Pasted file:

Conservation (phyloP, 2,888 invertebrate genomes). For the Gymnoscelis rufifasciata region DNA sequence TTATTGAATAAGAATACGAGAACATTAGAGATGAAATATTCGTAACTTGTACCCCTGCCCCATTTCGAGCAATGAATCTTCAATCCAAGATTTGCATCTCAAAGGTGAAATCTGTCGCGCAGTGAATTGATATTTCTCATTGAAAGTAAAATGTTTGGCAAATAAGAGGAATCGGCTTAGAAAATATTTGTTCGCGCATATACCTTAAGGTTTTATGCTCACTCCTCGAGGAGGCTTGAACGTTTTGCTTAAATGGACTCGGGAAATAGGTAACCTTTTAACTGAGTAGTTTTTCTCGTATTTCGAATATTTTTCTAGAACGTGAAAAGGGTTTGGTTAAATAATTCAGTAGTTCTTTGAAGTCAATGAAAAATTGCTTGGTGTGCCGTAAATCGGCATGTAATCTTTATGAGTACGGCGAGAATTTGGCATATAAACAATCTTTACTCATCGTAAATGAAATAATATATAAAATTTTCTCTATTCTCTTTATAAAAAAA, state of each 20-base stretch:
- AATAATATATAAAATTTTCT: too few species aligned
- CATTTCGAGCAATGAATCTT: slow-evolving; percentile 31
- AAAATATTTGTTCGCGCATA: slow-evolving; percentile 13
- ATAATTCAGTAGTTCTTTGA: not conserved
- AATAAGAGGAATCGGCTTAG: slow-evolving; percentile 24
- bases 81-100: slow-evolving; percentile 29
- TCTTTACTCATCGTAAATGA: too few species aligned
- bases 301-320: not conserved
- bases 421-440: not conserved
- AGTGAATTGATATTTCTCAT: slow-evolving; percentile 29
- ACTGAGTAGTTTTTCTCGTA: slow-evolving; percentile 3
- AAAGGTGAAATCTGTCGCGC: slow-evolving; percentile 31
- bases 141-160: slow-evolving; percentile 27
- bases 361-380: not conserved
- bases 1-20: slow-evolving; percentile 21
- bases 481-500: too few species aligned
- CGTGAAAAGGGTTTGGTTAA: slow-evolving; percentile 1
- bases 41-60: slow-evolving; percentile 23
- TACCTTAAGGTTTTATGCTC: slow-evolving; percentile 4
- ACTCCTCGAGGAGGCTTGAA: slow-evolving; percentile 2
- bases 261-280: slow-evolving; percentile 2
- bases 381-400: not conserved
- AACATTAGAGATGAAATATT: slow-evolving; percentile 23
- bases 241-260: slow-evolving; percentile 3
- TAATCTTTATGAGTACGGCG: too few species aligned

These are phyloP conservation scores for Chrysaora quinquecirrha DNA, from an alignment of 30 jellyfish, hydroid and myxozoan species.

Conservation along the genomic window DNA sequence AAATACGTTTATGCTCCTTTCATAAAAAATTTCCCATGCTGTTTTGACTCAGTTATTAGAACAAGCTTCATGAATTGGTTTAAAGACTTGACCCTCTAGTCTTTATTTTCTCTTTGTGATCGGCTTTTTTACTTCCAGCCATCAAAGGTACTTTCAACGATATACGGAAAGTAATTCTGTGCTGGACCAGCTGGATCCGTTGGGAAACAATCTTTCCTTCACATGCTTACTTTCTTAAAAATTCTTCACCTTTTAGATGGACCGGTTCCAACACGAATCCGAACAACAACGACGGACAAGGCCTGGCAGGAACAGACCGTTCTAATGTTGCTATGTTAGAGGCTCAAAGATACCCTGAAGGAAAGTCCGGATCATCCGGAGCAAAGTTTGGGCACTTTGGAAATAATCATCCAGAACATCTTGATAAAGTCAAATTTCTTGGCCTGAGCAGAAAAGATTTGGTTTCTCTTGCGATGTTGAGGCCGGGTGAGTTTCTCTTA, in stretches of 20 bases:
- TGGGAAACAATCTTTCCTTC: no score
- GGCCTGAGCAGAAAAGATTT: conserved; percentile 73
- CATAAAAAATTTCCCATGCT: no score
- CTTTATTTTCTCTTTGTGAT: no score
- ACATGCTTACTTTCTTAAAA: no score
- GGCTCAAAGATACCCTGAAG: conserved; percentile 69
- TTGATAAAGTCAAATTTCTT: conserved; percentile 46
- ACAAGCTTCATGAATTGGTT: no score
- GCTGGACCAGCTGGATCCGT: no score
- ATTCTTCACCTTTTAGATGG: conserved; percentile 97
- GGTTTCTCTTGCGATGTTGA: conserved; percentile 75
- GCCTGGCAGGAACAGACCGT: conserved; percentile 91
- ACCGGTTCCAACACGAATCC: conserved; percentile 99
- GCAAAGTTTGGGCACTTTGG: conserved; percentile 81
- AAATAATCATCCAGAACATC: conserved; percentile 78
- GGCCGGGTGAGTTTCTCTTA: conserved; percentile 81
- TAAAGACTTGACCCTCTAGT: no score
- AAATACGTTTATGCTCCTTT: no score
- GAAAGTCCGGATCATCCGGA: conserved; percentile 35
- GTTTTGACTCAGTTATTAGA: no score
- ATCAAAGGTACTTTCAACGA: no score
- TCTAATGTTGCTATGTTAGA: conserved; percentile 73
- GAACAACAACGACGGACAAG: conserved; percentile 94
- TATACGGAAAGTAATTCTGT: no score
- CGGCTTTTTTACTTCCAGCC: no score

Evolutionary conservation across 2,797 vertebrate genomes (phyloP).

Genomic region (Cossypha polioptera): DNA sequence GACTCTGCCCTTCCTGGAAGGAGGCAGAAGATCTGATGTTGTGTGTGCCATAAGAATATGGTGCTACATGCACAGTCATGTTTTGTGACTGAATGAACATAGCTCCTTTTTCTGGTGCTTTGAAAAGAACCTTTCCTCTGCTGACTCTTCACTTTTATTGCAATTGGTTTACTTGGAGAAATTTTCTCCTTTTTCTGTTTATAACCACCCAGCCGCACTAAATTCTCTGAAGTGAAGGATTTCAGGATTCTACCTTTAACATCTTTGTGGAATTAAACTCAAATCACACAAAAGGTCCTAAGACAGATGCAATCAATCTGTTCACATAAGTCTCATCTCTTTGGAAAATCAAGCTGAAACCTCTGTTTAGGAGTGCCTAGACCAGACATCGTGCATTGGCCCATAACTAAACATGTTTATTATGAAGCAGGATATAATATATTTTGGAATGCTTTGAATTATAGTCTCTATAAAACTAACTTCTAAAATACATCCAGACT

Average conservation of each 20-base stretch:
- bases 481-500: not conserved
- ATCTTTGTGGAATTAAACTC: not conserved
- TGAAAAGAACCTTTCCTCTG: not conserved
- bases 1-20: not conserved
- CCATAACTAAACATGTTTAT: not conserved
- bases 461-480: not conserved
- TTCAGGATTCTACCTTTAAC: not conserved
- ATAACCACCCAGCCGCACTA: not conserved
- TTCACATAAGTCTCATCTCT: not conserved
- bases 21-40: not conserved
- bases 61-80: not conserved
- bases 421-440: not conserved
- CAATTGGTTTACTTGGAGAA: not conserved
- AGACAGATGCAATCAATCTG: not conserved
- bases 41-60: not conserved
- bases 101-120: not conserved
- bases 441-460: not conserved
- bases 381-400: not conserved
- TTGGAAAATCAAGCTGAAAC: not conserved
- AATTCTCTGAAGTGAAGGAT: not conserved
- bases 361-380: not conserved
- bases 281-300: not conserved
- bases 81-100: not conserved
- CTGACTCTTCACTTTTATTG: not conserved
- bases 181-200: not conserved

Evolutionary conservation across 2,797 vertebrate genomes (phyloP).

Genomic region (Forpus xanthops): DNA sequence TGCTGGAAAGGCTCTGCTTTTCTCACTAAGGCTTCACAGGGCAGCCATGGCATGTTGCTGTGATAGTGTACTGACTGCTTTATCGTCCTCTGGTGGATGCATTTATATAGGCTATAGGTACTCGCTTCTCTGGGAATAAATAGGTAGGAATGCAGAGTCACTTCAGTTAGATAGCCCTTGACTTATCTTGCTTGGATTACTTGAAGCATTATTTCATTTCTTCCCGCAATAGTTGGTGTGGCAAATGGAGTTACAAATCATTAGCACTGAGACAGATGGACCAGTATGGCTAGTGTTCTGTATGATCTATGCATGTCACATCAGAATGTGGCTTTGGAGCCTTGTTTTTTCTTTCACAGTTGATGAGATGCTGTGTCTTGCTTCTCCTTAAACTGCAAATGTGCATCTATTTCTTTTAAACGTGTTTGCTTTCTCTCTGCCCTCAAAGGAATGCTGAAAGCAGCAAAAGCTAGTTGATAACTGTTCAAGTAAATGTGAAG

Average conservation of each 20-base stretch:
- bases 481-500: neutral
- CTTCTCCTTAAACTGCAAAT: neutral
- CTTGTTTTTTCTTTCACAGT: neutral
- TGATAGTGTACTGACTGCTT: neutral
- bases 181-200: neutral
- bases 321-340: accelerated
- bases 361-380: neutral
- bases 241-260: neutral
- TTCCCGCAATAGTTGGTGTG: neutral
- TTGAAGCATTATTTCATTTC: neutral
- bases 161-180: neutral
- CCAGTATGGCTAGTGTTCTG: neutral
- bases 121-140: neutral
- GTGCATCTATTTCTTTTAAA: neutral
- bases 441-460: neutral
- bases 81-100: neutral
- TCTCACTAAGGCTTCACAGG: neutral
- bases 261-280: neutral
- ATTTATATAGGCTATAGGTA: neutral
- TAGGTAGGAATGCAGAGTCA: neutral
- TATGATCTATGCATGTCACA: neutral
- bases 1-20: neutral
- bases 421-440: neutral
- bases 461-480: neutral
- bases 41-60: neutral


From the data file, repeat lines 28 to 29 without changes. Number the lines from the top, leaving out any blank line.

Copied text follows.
Conservation along the genomic window DNA sequence AAATACGTTTATGCTCCTTTCATAAAAAATTTCCCATGCTGTTTTGACTCAGTTATTAGAACAAGCTTCATGAATTGGTTTAAAGACTTGACCCTCTAGTCTTTATTTTCTCTTTGTGATCGGCTTTTTTACTTCCAGCCATCAAAGGTACTTTCAACGATATACGGAAAGTAATTCTGTGCTGGACCAGCTGGATCCGTTGGGAAACAATCTTTCCTTCACATGCTTACTTTCTTAAAAATTCTTCACCTTTTAGATGGACCGGTTCCAACACGAATCCGAACAACAACGACGGACAAGGCCTGGCAGGAACAGACCGTTCTAATGTTGCTATGTTAGAGGCTCAAAGATACCCTGAAGGAAAGTCCGGATCATCCGGAGCAAAGTTTGGGCACTTTGGAAATAATCATCCAGAACATCTTGATAAAGTCAAATTTCTTGGCCTGAGCAGAAAAGATTTGGTTTCTCTTGCGATGTTGAGGCCGGGTGAGTTTCTCTTA, in stretches of 20 bases:
- TGGGAAACAATCTTTCCTTC: no score